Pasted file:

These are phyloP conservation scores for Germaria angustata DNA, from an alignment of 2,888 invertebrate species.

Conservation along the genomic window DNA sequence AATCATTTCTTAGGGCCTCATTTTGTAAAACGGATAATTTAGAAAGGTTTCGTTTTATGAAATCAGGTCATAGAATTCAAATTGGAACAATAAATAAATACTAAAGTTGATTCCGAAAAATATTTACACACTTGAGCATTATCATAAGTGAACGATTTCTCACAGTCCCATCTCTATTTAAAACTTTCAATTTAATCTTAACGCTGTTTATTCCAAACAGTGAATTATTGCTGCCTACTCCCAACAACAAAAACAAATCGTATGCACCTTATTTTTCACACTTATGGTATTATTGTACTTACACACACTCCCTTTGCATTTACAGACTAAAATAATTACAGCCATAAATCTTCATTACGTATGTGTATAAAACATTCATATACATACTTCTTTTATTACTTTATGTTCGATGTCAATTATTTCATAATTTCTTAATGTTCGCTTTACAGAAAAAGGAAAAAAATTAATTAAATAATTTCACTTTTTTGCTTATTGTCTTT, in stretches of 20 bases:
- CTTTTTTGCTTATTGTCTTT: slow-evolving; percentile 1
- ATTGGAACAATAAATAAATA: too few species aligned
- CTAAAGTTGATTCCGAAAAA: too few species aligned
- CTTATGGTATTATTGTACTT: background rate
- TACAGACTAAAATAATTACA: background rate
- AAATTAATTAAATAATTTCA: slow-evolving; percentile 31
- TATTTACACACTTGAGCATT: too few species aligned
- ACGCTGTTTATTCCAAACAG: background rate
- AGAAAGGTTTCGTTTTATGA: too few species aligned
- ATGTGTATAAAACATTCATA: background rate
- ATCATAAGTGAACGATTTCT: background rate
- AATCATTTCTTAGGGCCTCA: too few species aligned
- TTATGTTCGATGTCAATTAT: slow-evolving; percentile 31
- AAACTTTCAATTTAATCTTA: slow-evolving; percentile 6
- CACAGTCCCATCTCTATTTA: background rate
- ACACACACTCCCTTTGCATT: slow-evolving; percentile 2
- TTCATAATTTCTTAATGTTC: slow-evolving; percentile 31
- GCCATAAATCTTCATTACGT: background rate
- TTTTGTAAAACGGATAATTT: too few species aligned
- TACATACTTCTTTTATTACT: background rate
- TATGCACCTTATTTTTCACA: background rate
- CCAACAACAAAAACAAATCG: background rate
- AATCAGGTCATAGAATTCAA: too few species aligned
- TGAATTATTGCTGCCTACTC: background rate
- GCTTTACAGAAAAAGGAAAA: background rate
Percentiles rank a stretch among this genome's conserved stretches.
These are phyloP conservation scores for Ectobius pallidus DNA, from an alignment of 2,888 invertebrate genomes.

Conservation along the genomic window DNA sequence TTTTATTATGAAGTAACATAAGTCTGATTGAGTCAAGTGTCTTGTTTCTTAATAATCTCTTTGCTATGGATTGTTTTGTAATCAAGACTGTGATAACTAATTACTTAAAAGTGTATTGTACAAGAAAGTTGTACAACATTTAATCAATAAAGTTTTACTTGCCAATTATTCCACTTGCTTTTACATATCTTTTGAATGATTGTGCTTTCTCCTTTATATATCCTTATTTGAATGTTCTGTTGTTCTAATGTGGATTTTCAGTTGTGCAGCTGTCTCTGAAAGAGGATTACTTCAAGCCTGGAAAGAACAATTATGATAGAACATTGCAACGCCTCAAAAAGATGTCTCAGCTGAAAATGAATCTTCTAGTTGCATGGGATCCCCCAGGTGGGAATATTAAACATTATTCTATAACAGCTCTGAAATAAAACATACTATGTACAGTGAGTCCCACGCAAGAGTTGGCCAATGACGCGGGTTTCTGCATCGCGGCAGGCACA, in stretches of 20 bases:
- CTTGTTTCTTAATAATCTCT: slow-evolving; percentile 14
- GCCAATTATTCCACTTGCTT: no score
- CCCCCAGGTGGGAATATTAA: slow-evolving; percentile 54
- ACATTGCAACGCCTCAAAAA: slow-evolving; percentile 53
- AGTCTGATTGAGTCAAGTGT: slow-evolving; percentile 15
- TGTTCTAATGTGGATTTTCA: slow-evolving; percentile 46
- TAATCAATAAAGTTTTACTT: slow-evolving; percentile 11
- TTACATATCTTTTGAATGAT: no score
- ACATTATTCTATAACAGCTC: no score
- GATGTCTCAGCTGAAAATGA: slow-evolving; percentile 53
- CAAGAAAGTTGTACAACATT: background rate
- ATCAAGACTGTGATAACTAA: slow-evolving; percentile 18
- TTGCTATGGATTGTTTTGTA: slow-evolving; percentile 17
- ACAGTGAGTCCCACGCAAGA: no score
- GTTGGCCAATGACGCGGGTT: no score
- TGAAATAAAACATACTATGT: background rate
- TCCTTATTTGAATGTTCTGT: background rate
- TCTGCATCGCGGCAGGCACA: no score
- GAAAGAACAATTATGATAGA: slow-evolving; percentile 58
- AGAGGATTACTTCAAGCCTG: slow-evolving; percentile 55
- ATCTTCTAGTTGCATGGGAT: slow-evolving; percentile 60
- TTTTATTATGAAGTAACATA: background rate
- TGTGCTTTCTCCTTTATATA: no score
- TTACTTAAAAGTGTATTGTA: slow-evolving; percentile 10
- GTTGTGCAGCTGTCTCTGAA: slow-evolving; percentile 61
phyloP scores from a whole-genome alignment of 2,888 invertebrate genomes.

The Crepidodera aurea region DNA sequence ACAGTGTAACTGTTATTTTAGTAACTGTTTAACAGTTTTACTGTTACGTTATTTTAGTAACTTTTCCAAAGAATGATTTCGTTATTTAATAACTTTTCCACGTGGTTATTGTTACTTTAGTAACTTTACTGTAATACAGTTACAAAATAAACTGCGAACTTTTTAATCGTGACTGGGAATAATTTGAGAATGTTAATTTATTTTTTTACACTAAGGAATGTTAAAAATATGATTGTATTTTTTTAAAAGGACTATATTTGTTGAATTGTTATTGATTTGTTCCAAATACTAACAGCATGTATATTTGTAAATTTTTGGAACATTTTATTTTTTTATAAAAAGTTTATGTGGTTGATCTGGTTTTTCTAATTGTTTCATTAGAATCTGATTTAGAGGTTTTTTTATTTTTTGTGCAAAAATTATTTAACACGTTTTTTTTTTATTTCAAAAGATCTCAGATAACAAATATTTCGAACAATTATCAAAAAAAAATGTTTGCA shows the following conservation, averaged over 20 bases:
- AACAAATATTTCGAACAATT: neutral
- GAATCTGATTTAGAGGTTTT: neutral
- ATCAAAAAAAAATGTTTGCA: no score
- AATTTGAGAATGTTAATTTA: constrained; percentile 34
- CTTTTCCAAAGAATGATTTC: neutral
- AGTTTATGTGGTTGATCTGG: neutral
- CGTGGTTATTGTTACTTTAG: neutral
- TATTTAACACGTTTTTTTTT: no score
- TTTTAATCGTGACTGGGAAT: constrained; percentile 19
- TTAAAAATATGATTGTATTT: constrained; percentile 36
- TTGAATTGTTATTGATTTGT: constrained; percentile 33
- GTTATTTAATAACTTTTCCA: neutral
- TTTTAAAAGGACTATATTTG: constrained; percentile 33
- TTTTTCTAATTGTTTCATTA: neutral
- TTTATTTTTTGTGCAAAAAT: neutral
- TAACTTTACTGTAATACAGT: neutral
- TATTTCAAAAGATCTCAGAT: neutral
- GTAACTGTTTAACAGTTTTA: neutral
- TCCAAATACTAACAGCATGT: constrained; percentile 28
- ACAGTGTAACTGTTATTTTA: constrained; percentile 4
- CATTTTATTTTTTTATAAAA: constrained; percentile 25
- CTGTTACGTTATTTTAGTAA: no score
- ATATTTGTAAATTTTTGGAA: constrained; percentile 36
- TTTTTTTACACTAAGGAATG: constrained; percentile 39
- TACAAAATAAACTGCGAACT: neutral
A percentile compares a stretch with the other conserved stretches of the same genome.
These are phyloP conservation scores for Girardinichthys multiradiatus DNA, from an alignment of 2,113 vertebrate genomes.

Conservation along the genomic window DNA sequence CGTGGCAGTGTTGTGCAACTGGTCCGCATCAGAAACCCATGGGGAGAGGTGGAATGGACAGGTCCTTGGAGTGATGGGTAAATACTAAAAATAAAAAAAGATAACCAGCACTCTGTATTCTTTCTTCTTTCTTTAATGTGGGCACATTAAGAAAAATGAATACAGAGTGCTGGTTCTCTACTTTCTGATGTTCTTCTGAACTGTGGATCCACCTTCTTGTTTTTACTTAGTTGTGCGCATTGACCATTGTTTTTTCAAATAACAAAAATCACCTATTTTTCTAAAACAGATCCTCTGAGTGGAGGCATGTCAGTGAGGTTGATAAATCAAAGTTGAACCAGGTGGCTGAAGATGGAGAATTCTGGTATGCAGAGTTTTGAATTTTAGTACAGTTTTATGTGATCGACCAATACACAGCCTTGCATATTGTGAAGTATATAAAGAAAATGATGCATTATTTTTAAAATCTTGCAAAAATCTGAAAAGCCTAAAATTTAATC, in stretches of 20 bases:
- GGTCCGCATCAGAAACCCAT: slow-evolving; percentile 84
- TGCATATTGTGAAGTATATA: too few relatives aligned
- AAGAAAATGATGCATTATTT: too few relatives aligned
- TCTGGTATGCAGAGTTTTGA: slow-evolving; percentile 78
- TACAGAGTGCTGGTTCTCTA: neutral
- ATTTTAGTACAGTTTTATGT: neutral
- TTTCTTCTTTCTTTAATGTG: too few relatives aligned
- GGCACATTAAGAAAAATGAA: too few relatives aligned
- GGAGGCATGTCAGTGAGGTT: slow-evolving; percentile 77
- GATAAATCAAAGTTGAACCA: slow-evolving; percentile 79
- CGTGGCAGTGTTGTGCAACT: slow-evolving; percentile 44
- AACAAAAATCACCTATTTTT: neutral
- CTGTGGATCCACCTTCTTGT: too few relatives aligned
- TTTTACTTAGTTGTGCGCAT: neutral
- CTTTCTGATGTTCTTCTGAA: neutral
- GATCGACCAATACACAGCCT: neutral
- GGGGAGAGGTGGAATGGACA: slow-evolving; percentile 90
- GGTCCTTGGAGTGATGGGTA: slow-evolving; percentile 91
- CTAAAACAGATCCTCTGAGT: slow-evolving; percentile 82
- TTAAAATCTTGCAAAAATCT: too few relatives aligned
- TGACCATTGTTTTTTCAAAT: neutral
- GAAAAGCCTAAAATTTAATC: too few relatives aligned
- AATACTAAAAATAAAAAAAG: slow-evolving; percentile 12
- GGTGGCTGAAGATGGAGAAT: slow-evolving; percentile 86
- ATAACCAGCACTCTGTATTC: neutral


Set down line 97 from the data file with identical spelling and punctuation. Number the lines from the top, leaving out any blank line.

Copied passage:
- AACAAAAATCACCTATTTTT: neutral